On October 26, 2017, President Trump announced that his Administration was declaring the opioid crisis a national Public Health Emergency under federal law, effective immediately. “I am directing all executive agencies to use every appropriate emergency authority to fight the opioid crisis,” the President said.
Declaring the Opioid Crisis a national Public Health Emergency legally authorizes federal, state, tribal, and local authorities to allocate existing personnel and resources toward opioid prevention efforts.
It also waives some key legal inhibitions, ramps up critical public health surveillance, and facilitates greater coordination across federal agencies. Mainly, these agencies and authorities are focusing on the developing the following three solutions:
Innovation costs money. All the organizations and government, pharma, and medicine that are working to stem the flow of the opioid crisis need money to put their ideas into practice, so directing funds to all the people working to solve the opioid crisis is going to be a primary concern. Where exactly is the money going to be spent? Each agency has their own list of needs.
Some of the money is to be used for creating more access to addiction treatments, as many patients with opioid addictions simply cannot afford the detox and addiction treatments currently available.
Another costly way to reduce opioid death is furnishing emergency personnel with naloxone, which is the primary treatment for opioid overdose. Naloxone is costly. The government can force Pharma to slash prices. We’re still working on that- it hasn’t happened yet.
First of all, going after the bad guys who are importing opioids in an unregulated manner. To this end, Trump signed the INTERDICT Act in January, 2018. This law directs the Department of Homeland Security to provide additional tools and resources to detect and intercept the supply of illicit fentanyl.
Trump spoke about handing out the Death Penalty to drug dealers.
He also is still emphatic about strengthening the wall between the U.S. and Mexico, which supplies a lot of the US’s illicit drugs.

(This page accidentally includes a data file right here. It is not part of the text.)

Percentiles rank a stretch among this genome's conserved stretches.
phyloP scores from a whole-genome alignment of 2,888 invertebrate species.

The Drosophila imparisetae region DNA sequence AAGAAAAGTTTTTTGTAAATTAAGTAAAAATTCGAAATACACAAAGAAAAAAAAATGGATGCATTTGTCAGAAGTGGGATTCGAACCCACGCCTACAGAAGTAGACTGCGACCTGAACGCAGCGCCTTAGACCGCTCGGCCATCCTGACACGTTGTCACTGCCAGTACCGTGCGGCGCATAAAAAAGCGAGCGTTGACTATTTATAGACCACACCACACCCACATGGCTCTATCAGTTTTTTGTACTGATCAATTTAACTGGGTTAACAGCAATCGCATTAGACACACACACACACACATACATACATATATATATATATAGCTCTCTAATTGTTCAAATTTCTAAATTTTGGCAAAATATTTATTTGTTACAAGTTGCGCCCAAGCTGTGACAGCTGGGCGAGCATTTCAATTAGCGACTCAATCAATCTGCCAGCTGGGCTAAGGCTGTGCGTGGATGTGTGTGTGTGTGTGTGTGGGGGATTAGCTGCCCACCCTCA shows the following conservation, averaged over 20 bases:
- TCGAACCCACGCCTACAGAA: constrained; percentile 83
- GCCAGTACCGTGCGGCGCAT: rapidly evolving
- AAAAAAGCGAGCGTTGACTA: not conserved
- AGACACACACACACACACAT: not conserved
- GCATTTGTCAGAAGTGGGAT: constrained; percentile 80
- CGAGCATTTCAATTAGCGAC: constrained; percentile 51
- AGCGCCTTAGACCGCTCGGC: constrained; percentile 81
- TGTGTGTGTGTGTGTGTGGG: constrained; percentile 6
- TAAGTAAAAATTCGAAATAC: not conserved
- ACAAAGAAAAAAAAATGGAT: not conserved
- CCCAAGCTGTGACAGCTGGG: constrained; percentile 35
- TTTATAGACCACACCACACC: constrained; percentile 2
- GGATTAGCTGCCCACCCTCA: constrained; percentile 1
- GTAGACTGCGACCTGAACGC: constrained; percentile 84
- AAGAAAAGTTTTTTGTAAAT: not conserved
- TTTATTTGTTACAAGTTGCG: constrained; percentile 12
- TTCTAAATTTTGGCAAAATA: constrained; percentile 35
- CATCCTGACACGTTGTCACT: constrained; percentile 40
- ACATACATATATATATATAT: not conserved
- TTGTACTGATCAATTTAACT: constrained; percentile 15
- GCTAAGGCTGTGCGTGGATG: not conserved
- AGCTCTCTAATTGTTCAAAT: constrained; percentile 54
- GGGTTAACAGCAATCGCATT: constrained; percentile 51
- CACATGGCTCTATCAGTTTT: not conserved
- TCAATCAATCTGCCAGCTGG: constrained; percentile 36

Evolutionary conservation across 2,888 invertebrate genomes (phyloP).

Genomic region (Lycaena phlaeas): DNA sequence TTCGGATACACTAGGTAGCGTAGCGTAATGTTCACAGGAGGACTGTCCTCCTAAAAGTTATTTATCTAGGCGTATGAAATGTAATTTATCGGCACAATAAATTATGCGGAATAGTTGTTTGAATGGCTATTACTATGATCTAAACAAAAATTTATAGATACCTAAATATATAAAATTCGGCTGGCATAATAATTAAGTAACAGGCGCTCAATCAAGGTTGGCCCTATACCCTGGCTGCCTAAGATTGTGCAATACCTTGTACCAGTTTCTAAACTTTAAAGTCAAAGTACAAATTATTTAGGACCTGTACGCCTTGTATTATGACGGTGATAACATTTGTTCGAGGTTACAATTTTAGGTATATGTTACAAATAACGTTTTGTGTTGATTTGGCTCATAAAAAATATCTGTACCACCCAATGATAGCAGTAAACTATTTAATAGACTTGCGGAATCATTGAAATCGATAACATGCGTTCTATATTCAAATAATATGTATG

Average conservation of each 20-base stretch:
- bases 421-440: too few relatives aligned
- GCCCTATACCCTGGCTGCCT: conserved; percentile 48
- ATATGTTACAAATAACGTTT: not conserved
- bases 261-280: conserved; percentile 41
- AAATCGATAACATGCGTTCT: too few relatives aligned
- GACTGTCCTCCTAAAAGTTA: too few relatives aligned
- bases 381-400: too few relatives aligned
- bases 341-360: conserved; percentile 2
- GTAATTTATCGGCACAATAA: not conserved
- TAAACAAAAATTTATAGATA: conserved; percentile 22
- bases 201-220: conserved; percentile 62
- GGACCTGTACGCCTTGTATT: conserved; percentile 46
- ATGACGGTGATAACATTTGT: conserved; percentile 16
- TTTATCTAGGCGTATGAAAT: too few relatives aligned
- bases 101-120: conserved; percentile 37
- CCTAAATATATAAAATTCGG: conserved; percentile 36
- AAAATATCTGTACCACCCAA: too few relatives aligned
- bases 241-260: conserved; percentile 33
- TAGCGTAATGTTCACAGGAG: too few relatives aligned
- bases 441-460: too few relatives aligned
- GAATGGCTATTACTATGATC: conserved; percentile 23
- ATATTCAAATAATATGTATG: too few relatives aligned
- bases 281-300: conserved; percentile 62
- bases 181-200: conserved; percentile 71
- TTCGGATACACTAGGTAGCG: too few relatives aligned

Regulation also includes the FDA’s efforts to create better guidelines, reporting systems, and a way to regulate the prescribed opioids in the U.S. Patients requiring certain medications containing opioids are already having a more difficult time getting their prescription refilled, and they are not happy. They are forming groups and creating petitions for medical opioids that will not interfere or limit the patient’s medical treatments.
Many addictions start without the knowledge of the person developing the addiction, or without the knowledge of people around them that could have prevented or assisted with the addiction. Explaining the effects of drugs to teenagers is always appropriate.
Giving patients good information about their prescribed medication, and creating a list of alternative ways to treat, control and handle pain is another way to reduce opioid addiction numbers.
Proper disposal of opioids is a very big step toward decreasing the numbers of opioid addiction and death, and it is something everyone can do.
Follow us for more information on the latest innovations, solutions, and news about the opioid crisis.
The DEA and Google both provide locators to find your nearest prescription drug take back locations.
Check out The DEA and Google pages below. They contain tools and more info on the ever growing efforts to help people properly dispose of their unused prescription drugs. This is certainly part of the bigger plan to help end the opioid crisis.
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